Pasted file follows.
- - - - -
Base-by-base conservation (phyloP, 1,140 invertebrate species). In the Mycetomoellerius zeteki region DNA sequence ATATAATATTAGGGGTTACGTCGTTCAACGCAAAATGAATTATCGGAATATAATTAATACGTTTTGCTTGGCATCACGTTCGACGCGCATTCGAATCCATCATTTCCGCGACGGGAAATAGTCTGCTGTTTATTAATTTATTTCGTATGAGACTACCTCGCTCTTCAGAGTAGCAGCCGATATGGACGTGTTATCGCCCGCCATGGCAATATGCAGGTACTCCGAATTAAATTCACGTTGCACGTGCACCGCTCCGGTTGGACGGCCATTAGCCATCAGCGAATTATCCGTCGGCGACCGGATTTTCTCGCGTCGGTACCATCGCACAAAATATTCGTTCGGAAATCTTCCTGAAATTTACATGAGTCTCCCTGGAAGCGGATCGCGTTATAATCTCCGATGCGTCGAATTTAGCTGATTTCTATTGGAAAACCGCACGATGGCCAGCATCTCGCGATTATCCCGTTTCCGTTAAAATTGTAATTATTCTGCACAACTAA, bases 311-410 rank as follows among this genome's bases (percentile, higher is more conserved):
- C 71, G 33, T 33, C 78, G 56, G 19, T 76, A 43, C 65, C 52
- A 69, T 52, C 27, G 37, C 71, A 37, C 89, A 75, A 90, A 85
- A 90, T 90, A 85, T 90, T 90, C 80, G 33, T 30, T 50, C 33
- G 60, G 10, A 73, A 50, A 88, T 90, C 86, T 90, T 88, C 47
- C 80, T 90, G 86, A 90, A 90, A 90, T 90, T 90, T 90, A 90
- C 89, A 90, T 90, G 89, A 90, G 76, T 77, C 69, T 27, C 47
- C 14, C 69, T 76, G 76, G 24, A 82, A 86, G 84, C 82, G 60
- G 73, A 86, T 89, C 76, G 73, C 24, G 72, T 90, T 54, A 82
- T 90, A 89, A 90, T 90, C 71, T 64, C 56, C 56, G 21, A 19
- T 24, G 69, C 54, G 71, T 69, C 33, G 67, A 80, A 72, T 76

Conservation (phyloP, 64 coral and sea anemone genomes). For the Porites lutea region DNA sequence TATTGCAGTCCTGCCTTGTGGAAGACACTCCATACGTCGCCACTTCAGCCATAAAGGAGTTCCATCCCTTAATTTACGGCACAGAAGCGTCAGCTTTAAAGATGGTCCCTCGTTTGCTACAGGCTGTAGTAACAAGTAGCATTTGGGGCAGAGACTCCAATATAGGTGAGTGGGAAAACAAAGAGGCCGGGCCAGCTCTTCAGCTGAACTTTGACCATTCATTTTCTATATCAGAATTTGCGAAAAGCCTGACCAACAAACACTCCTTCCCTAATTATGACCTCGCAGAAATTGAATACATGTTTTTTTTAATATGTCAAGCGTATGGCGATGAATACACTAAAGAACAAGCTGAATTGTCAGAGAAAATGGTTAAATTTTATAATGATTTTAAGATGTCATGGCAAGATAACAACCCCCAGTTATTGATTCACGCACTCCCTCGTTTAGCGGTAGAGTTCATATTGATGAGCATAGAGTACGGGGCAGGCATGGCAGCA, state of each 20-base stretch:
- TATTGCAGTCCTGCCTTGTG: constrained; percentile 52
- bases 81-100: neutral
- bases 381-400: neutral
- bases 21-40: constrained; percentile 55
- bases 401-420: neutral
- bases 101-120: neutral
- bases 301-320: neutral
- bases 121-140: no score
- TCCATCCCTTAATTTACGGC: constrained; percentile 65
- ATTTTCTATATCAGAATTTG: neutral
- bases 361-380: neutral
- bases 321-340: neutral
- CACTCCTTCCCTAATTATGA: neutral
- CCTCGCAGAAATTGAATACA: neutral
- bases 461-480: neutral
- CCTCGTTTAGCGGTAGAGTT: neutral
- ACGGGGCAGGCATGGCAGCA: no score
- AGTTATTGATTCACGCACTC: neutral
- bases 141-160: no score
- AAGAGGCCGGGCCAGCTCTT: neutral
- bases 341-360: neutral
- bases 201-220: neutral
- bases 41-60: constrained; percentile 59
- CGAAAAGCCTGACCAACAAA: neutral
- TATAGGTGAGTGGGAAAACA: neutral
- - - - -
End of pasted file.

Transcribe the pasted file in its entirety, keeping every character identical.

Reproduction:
Base-by-base conservation (phyloP, 1,140 invertebrate species). In the Mycetomoellerius zeteki region DNA sequence ATATAATATTAGGGGTTACGTCGTTCAACGCAAAATGAATTATCGGAATATAATTAATACGTTTTGCTTGGCATCACGTTCGACGCGCATTCGAATCCATCATTTCCGCGACGGGAAATAGTCTGCTGTTTATTAATTTATTTCGTATGAGACTACCTCGCTCTTCAGAGTAGCAGCCGATATGGACGTGTTATCGCCCGCCATGGCAATATGCAGGTACTCCGAATTAAATTCACGTTGCACGTGCACCGCTCCGGTTGGACGGCCATTAGCCATCAGCGAATTATCCGTCGGCGACCGGATTTTCTCGCGTCGGTACCATCGCACAAAATATTCGTTCGGAAATCTTCCTGAAATTTACATGAGTCTCCCTGGAAGCGGATCGCGTTATAATCTCCGATGCGTCGAATTTAGCTGATTTCTATTGGAAAACCGCACGATGGCCAGCATCTCGCGATTATCCCGTTTCCGTTAAAATTGTAATTATTCTGCACAACTAA, bases 311-410 rank as follows among this genome's bases (percentile, higher is more conserved):
- C 71, G 33, T 33, C 78, G 56, G 19, T 76, A 43, C 65, C 52
- A 69, T 52, C 27, G 37, C 71, A 37, C 89, A 75, A 90, A 85
- A 90, T 90, A 85, T 90, T 90, C 80, G 33, T 30, T 50, C 33
- G 60, G 10, A 73, A 50, A 88, T 90, C 86, T 90, T 88, C 47
- C 80, T 90, G 86, A 90, A 90, A 90, T 90, T 90, T 90, A 90
- C 89, A 90, T 90, G 89, A 90, G 76, T 77, C 69, T 27, C 47
- C 14, C 69, T 76, G 76, G 24, A 82, A 86, G 84, C 82, G 60
- G 73, A 86, T 89, C 76, G 73, C 24, G 72, T 90, T 54, A 82
- T 90, A 89, A 90, T 90, C 71, T 64, C 56, C 56, G 21, A 19
- T 24, G 69, C 54, G 71, T 69, C 33, G 67, A 80, A 72, T 76

Conservation (phyloP, 64 coral and sea anemone genomes). For the Porites lutea region DNA sequence TATTGCAGTCCTGCCTTGTGGAAGACACTCCATACGTCGCCACTTCAGCCATAAAGGAGTTCCATCCCTTAATTTACGGCACAGAAGCGTCAGCTTTAAAGATGGTCCCTCGTTTGCTACAGGCTGTAGTAACAAGTAGCATTTGGGGCAGAGACTCCAATATAGGTGAGTGGGAAAACAAAGAGGCCGGGCCAGCTCTTCAGCTGAACTTTGACCATTCATTTTCTATATCAGAATTTGCGAAAAGCCTGACCAACAAACACTCCTTCCCTAATTATGACCTCGCAGAAATTGAATACATGTTTTTTTTAATATGTCAAGCGTATGGCGATGAATACACTAAAGAACAAGCTGAATTGTCAGAGAAAATGGTTAAATTTTATAATGATTTTAAGATGTCATGGCAAGATAACAACCCCCAGTTATTGATTCACGCACTCCCTCGTTTAGCGGTAGAGTTCATATTGATGAGCATAGAGTACGGGGCAGGCATGGCAGCA, state of each 20-base stretch:
- TATTGCAGTCCTGCCTTGTG: constrained; percentile 52
- bases 81-100: neutral
- bases 381-400: neutral
- bases 21-40: constrained; percentile 55
- bases 401-420: neutral
- bases 101-120: neutral
- bases 301-320: neutral
- bases 121-140: no score
- TCCATCCCTTAATTTACGGC: constrained; percentile 65
- ATTTTCTATATCAGAATTTG: neutral
- bases 361-380: neutral
- bases 321-340: neutral
- CACTCCTTCCCTAATTATGA: neutral
- CCTCGCAGAAATTGAATACA: neutral
- bases 461-480: neutral
- CCTCGTTTAGCGGTAGAGTT: neutral
- ACGGGGCAGGCATGGCAGCA: no score
- AGTTATTGATTCACGCACTC: neutral
- bases 141-160: no score
- AAGAGGCCGGGCCAGCTCTT: neutral
- bases 341-360: neutral
- bases 201-220: neutral
- bases 41-60: constrained; percentile 59
- CGAAAAGCCTGACCAACAAA: neutral
- TATAGGTGAGTGGGAAAACA: neutral